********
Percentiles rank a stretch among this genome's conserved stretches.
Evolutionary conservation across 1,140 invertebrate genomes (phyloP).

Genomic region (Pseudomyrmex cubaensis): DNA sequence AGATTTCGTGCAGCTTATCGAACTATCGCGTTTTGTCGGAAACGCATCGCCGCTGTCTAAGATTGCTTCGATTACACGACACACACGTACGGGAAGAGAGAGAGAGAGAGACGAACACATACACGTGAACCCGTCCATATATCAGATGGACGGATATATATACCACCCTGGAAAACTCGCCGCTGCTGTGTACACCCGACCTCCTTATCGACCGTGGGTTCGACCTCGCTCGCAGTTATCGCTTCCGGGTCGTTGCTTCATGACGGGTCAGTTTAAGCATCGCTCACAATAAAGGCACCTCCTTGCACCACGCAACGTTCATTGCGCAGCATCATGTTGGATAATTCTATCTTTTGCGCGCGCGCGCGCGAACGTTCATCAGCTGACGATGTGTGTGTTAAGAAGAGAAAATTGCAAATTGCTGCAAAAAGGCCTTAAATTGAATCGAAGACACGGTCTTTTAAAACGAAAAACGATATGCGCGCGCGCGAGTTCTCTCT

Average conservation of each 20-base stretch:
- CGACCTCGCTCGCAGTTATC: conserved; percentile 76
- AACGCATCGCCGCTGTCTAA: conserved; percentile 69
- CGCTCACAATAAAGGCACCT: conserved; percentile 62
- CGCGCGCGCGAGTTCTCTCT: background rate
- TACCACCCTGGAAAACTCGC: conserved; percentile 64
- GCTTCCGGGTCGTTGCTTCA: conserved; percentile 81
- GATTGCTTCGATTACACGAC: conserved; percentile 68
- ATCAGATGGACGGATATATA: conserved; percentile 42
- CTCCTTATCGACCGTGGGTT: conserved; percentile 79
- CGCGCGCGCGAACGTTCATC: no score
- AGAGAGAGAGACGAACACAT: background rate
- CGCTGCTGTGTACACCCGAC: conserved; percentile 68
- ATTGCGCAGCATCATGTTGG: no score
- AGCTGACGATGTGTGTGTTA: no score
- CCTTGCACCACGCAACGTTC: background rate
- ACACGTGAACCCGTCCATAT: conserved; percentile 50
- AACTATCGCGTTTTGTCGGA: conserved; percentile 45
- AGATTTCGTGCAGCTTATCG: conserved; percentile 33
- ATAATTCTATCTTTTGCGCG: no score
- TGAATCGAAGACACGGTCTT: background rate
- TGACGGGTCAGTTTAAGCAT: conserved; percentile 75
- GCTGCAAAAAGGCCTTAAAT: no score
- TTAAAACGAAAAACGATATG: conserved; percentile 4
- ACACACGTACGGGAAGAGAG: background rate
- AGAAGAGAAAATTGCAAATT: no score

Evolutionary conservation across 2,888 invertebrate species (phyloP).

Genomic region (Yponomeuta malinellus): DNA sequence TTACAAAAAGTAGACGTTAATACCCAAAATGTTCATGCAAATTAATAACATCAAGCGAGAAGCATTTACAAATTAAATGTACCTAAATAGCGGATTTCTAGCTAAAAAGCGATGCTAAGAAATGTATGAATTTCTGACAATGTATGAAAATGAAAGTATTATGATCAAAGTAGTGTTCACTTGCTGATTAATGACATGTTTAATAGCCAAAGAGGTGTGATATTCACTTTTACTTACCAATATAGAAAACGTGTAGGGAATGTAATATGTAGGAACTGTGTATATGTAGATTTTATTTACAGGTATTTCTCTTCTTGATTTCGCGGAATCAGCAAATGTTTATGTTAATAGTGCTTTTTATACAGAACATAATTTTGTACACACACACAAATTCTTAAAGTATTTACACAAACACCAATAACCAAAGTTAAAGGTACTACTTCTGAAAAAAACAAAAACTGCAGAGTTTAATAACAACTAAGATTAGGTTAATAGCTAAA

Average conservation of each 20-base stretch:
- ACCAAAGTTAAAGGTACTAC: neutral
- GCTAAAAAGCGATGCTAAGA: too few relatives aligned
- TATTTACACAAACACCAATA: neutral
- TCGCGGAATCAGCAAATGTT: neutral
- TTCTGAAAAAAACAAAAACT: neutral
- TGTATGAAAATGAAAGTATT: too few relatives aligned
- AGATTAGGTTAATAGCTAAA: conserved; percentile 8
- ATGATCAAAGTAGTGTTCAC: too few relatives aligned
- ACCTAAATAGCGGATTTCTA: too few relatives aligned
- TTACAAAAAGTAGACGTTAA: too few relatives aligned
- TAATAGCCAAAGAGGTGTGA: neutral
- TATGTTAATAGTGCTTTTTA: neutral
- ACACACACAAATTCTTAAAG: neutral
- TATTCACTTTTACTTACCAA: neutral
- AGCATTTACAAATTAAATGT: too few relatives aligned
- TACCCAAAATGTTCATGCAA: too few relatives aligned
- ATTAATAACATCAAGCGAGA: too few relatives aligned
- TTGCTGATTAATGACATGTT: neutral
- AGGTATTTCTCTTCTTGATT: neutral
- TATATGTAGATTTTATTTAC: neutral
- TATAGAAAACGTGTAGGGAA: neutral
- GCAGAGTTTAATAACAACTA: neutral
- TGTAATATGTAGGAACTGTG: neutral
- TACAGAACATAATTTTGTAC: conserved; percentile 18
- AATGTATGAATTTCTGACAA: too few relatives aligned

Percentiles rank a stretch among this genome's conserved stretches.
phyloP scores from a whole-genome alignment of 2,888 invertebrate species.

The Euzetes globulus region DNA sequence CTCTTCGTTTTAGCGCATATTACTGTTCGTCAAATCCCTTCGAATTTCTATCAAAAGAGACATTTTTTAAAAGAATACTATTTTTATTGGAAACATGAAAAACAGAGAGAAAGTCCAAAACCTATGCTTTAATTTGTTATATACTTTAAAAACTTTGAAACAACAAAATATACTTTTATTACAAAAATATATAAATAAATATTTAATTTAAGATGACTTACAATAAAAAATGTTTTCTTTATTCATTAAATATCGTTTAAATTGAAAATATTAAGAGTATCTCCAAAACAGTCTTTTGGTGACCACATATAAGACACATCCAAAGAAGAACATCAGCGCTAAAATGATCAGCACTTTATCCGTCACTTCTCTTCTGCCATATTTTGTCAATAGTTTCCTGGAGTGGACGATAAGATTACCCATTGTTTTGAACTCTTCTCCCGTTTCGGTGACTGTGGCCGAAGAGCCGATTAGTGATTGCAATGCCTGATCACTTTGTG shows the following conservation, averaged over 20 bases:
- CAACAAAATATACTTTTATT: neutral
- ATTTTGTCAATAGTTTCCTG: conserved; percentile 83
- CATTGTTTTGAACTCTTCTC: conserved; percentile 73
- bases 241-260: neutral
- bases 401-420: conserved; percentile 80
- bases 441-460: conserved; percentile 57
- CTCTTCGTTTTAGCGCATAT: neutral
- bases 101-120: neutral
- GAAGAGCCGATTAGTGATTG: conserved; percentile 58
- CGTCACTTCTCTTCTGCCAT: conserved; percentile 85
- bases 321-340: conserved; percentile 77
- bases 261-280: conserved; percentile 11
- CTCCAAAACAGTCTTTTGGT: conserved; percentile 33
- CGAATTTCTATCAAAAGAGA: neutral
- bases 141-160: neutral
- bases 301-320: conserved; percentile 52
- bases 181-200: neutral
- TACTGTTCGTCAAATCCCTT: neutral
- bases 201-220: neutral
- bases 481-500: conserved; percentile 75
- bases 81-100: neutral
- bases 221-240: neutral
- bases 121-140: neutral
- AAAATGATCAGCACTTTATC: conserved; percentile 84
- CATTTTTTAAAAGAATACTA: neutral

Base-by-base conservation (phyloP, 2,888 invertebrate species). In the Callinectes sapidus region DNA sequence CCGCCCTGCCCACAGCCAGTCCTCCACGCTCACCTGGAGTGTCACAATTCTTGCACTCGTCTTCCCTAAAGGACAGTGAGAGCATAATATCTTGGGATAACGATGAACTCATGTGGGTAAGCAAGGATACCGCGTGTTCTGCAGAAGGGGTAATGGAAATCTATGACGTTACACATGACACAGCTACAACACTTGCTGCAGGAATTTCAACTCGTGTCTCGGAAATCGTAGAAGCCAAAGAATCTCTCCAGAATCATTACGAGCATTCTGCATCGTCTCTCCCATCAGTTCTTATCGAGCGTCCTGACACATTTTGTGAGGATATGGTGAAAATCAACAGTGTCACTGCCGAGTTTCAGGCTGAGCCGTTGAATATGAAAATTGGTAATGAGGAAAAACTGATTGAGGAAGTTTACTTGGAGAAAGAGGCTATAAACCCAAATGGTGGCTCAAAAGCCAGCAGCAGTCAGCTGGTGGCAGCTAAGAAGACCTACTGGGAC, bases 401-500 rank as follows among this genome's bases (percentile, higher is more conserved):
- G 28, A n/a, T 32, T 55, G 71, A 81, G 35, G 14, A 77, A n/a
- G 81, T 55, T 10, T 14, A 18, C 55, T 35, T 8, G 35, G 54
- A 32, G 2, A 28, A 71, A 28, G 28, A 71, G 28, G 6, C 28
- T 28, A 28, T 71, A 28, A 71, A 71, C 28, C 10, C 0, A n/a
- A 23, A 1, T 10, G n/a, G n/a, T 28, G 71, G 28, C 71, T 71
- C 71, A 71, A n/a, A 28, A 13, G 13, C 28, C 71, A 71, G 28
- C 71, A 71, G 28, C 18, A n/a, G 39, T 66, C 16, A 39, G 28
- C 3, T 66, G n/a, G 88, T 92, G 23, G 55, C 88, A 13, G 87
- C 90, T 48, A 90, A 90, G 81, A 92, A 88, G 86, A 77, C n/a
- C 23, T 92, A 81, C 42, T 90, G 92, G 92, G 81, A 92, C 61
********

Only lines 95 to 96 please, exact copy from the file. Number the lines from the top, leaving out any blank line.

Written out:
- C 90, T 48, A 90, A 90, G 81, A 92, A 88, G 86, A 77, C n/a
- C 23, T 92, A 81, C 42, T 90, G 92, G 92, G 81, A 92, C 61